Friday, June 18, 2010

China's NCPA

The level of attention paid to us was astonishing.  I had my own personal assistant, a very helpful young man named Zhang Ye, who told me had been on the security team for HRH Princess Sirindhorn during her recent trip to Beijing. I was escorted everywhere, my every need anticipated ... if there was a flavor of Big Brother here, it was soft-pedaled ... but let's just say I couldn't even go to the bathroom without a friendly smiling helper at my side....  Arriving desperate for a meal, I ended up going with the hotel's version of Hainanese Chicken Rice ... comfort food in an alien world.

Now, this National Center for the Performing Arts is absolutely staggering.  It doesn't have the gaudy "chinoiserie" of some late Empire art ... it goes all the way back to the purity of form and sweeping lines of the art of the Song Dynasty in my opinion.  The building itself is in the shape of a gigantic yin-yang, so it speaks to us of the balance of the cosmos. It has an opera house, concert halls, regular theatres, recital halls, and all sorts of nooks and crannies, as well as a lovely Chopin exhibit.

On the way to the NCPA I met my colleagues for the first time.  I think we were all a little disoriented (except of course for those already working with the Chinese on coproduction.)  I soon saw familiar faces, though.  Toh Weng Cheong of the Singapore Lyric Opera and Warren Mok of Hong Kong were both there, as well as one of best friends, soprano Nancy Yuen.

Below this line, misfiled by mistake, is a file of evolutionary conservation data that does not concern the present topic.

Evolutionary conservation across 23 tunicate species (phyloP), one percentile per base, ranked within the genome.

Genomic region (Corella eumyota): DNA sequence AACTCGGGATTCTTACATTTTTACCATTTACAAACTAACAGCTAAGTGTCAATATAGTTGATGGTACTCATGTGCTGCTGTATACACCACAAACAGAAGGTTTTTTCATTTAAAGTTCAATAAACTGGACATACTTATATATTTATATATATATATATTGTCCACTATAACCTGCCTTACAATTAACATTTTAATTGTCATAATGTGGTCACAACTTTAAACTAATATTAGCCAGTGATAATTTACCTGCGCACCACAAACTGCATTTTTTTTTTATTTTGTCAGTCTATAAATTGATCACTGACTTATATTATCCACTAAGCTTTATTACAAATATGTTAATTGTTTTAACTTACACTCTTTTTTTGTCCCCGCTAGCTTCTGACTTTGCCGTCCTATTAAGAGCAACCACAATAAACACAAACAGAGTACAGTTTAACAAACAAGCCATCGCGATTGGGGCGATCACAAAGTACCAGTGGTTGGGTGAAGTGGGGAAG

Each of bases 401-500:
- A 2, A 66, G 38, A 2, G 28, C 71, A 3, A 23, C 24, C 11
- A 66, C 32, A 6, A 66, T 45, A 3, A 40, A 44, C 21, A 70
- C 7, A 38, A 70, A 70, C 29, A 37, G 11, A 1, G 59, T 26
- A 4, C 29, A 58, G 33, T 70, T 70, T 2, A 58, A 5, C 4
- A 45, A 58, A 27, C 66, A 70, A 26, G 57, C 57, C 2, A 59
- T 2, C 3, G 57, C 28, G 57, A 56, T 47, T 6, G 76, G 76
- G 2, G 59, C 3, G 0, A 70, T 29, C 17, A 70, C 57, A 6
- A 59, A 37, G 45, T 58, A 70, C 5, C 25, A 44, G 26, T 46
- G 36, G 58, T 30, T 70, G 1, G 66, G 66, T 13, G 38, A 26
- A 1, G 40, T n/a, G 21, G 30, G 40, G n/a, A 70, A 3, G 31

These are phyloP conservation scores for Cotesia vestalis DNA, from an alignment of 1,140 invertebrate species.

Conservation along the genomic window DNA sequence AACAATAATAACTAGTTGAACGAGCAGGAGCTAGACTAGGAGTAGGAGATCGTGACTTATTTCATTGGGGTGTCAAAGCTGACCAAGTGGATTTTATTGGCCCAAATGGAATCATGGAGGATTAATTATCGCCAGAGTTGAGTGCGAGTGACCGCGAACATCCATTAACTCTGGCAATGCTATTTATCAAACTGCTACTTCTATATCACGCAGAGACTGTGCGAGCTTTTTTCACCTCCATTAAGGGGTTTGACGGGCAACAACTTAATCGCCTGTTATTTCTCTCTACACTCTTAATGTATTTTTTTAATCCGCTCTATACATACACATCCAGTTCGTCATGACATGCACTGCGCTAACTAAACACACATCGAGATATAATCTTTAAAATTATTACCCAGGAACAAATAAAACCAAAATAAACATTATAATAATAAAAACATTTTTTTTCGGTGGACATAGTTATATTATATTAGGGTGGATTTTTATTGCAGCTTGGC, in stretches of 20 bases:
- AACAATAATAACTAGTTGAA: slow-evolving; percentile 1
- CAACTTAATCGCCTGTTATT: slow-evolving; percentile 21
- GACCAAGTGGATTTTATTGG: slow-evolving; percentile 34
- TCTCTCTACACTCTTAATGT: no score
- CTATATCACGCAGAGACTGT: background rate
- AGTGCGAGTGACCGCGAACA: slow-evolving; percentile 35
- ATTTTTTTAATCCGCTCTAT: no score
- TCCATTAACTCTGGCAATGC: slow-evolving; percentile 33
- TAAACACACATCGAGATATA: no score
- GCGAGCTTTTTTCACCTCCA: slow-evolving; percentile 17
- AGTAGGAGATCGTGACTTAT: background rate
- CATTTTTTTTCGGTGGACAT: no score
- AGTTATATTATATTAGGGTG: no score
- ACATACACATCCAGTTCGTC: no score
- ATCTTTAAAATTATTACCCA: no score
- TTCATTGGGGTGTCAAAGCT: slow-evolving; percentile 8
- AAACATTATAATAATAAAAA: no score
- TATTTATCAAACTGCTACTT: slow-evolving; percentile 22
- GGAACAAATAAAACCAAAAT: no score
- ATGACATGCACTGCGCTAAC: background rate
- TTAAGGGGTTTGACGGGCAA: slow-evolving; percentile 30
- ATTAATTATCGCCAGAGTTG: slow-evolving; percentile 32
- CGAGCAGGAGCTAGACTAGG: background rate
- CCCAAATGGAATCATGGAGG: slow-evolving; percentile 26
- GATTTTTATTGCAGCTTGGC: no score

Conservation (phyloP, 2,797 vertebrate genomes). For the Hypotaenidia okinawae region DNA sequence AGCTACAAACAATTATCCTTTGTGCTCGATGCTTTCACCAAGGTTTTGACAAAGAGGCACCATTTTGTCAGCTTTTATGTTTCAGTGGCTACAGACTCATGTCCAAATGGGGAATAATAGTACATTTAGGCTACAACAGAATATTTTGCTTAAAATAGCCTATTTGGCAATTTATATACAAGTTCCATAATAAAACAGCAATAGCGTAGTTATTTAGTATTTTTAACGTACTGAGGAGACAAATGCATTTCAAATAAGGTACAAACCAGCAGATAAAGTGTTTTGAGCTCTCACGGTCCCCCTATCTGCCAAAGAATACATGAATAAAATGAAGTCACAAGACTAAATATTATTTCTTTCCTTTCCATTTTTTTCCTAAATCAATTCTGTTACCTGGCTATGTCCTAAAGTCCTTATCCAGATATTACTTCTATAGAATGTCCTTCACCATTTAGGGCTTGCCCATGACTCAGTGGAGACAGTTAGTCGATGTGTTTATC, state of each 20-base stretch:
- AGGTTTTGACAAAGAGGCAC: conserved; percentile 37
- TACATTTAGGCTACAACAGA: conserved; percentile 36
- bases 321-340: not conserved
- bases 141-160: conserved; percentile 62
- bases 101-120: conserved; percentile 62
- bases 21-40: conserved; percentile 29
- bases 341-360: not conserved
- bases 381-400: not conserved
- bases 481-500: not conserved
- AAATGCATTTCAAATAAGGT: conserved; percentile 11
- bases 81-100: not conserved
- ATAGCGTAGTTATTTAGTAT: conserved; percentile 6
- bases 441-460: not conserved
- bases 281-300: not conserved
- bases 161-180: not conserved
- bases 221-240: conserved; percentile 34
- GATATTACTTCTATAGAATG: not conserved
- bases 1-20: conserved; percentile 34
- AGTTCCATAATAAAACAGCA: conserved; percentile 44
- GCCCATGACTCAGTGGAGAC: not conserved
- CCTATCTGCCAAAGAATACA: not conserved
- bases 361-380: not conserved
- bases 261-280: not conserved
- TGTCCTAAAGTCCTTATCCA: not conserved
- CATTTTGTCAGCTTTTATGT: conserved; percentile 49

We were escorted to an impressive opening ceremony, where Lorin Maazel gave a speech denouncing Regietheater and the dignitaries of the NCPA, such as Chen Ping, president of it all, were present.  Then came the first entertainment of the weekend, a performance of Traviata in the new hall which certainly showed off all of its technical specs to great advantage, though some of the western opera company heads were less than enthralled about its musical aspects.  Nevertheless, this was an ambitiously designed production and gave us a great taste of what the NCPA is capable of....

I'll try to catch up on this narrative tomorrow.

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